Much has been said and speculated about sensor moiré in high-resolution cameras like the Nikon D800E and D810. It's an unavoidable artifact of the digital capture world, due to the interaction between finely-detailed repeating patterns in subject matter and the raster rows of modern camera sensors. It's typically an issue in architectural and fashion photography, where fabric and fine details trigger the effect.
In the endless quest for maximum resolution, Nikon has removed the anti-aliasing filter in these cameras, which helped control moiré at some loss of sharpness. Sensor moiré can't be accurately seen in preview, as the display will create its own moiré that may not actually be in the image file. And this type of moiré is different from that occurring with 4Color process images, in either scanning or prepress. So: how big a problem is it?
Here's an example of just how extreme moiré can be, in the 36 Megapixel Nikon D810. These screen grabs are a section of an image of the outdoor display panels at the beautiful new American Veterans Disabled for Life Memorial, in Washington, D.C. The site features strong horizontal black bands of varying width embedded in glass, to create tonality in the very large panels. Look what resulted once I opened up my photos on the computer:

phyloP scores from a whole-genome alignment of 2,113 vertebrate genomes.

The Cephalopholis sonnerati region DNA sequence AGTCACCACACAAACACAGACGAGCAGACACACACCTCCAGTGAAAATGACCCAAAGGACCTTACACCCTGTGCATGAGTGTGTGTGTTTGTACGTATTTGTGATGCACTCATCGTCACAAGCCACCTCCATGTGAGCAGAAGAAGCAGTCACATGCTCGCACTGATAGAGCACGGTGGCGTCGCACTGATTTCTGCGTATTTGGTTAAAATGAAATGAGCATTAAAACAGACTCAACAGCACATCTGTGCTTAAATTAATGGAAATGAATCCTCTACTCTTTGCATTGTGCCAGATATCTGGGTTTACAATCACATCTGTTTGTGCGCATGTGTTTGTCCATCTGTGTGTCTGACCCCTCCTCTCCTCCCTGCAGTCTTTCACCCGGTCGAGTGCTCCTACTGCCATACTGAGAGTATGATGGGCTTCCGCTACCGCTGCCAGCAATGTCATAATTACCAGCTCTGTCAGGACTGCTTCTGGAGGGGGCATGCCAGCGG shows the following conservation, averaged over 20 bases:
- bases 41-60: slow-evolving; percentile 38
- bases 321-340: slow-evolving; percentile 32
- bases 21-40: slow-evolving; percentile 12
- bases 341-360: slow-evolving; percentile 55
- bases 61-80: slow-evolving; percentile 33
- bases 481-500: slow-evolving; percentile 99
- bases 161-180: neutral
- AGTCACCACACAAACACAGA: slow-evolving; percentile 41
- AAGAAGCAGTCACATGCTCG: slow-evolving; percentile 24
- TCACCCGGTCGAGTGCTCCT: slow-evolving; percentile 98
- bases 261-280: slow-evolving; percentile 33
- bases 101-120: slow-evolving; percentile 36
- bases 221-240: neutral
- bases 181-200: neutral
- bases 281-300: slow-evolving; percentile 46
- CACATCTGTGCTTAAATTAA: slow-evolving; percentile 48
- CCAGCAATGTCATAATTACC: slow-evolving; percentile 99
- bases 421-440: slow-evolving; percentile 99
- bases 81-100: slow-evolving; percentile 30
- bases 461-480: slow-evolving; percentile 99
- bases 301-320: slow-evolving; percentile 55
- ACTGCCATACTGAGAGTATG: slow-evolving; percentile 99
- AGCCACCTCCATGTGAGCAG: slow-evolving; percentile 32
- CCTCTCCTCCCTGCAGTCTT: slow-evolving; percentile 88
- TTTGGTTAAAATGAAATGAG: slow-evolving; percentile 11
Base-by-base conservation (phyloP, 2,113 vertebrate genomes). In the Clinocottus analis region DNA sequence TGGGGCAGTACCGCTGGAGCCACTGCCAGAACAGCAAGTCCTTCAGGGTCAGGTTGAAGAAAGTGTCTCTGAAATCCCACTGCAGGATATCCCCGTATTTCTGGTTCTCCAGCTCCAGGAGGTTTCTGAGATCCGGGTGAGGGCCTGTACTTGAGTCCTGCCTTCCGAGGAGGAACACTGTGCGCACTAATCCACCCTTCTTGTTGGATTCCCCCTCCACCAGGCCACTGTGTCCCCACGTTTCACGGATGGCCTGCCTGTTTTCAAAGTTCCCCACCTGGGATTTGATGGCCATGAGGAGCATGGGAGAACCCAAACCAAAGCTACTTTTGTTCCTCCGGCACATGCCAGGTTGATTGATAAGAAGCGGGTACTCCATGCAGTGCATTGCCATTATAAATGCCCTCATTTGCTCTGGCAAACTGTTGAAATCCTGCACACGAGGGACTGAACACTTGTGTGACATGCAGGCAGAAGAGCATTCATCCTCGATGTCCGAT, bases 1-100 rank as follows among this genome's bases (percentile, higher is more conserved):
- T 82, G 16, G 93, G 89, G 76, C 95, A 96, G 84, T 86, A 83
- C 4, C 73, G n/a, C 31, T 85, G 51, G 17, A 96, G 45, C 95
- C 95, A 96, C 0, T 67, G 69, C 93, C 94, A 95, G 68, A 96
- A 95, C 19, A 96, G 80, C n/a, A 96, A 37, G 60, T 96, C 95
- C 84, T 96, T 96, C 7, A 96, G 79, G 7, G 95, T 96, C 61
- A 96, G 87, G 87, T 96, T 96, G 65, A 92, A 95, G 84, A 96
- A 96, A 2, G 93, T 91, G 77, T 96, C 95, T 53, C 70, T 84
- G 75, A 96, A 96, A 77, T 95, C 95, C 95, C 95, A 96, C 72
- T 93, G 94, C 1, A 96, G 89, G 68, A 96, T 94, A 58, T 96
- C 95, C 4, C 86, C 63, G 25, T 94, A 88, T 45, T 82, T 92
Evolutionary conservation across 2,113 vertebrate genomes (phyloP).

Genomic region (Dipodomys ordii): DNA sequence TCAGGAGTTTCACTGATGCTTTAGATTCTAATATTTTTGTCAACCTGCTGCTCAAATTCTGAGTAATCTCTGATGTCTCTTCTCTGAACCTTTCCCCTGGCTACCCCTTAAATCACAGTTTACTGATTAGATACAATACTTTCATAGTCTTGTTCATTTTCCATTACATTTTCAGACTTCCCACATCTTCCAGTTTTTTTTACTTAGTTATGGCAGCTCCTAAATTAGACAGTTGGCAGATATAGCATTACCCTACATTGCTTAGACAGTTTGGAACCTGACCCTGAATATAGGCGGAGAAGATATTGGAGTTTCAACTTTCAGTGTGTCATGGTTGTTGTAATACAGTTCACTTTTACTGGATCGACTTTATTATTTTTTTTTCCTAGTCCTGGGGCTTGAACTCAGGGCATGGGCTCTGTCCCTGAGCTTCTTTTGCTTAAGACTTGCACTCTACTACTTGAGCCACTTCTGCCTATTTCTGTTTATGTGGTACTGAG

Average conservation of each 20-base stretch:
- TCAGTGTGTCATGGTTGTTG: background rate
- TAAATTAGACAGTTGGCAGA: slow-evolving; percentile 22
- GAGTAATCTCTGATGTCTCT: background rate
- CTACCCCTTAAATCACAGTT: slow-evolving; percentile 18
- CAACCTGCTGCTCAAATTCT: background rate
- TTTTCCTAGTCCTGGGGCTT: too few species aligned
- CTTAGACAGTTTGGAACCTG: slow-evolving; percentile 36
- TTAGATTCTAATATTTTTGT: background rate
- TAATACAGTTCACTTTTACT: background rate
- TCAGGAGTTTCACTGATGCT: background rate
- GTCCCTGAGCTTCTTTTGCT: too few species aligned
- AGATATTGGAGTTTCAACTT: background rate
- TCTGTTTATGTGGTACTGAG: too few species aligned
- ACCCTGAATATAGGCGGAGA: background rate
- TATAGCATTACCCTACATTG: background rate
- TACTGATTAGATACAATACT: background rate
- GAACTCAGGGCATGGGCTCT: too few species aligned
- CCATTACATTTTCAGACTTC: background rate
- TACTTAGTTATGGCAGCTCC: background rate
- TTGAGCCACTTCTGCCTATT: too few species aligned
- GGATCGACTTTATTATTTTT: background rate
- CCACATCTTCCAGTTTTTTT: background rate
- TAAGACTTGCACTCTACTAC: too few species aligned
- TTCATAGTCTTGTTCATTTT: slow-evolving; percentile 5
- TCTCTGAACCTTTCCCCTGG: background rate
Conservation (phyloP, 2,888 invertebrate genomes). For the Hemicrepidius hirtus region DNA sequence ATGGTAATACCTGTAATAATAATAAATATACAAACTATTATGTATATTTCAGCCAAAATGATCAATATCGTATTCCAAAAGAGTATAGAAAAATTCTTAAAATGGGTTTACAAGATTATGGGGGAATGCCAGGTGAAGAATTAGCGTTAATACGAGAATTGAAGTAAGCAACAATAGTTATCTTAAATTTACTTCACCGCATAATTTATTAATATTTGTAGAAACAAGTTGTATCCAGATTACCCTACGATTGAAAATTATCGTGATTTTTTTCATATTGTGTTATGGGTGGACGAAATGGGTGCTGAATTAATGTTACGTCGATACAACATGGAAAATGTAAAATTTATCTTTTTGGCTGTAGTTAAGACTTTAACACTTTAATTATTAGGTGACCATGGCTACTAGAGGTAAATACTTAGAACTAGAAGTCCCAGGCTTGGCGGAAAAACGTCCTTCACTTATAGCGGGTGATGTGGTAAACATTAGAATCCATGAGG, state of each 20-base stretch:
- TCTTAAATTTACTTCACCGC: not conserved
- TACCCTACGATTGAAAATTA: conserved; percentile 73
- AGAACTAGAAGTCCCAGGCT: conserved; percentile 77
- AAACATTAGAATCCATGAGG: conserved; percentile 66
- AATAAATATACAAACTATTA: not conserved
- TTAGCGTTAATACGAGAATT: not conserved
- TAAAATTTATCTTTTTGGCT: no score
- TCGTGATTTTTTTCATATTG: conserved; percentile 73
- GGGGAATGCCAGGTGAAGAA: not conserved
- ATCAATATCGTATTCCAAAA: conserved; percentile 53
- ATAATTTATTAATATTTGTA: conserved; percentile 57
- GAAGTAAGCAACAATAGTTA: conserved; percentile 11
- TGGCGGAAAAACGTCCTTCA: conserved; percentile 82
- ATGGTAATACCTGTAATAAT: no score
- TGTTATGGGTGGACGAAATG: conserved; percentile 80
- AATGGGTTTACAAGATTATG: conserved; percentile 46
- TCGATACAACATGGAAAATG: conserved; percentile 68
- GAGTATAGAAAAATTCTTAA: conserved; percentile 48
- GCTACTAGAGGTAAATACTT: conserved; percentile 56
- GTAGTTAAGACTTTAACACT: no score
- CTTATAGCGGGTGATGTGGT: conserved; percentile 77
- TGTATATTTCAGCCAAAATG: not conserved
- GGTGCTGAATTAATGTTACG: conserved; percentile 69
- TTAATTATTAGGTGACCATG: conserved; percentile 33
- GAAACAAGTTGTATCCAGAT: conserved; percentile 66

Here's a closer view from the original file. You can see the bands of color. How bad are they?
You see the the beginning of efforts to isolate and remove the effect in Photoshop, by building paths and tight selections. Moiré is even present in the very sharp type layer. What a nightmare!
Can such an extreme case be fixed, or even prevented? Some suggest twisting the camera at a slight angle to minimize such moiré, but that's not always practical in tight compositions and the pressure of photo assignments--especially when the effect is not visible in camera.
To repair, there's many helpful tips available online, but in the end, it's a lot of work, and a compromise between maintaining detail and residual moiré. On this set of images, many such techniques were necessary; too extensive for this blog post. I'll post some useful resources in a followup.
Here's a small piece of the near-final result. Bands of color are completely eliminated, and residual moiré (slight diagonal banding in the fabric) is not objectionable across the entire image. Note the sharp text with no moiré or signs of blurring.
In the days of film, there would have been no such problem, at the price of considerably less image sharpness, ease of color enhancement, and with greater detail-robbing grain. But in this case, film would have saved a huge amount of post-production time and effort.
Indeed, all that terrific sharpness and resolution we are now capable of capturing can be both a blessing and a curse....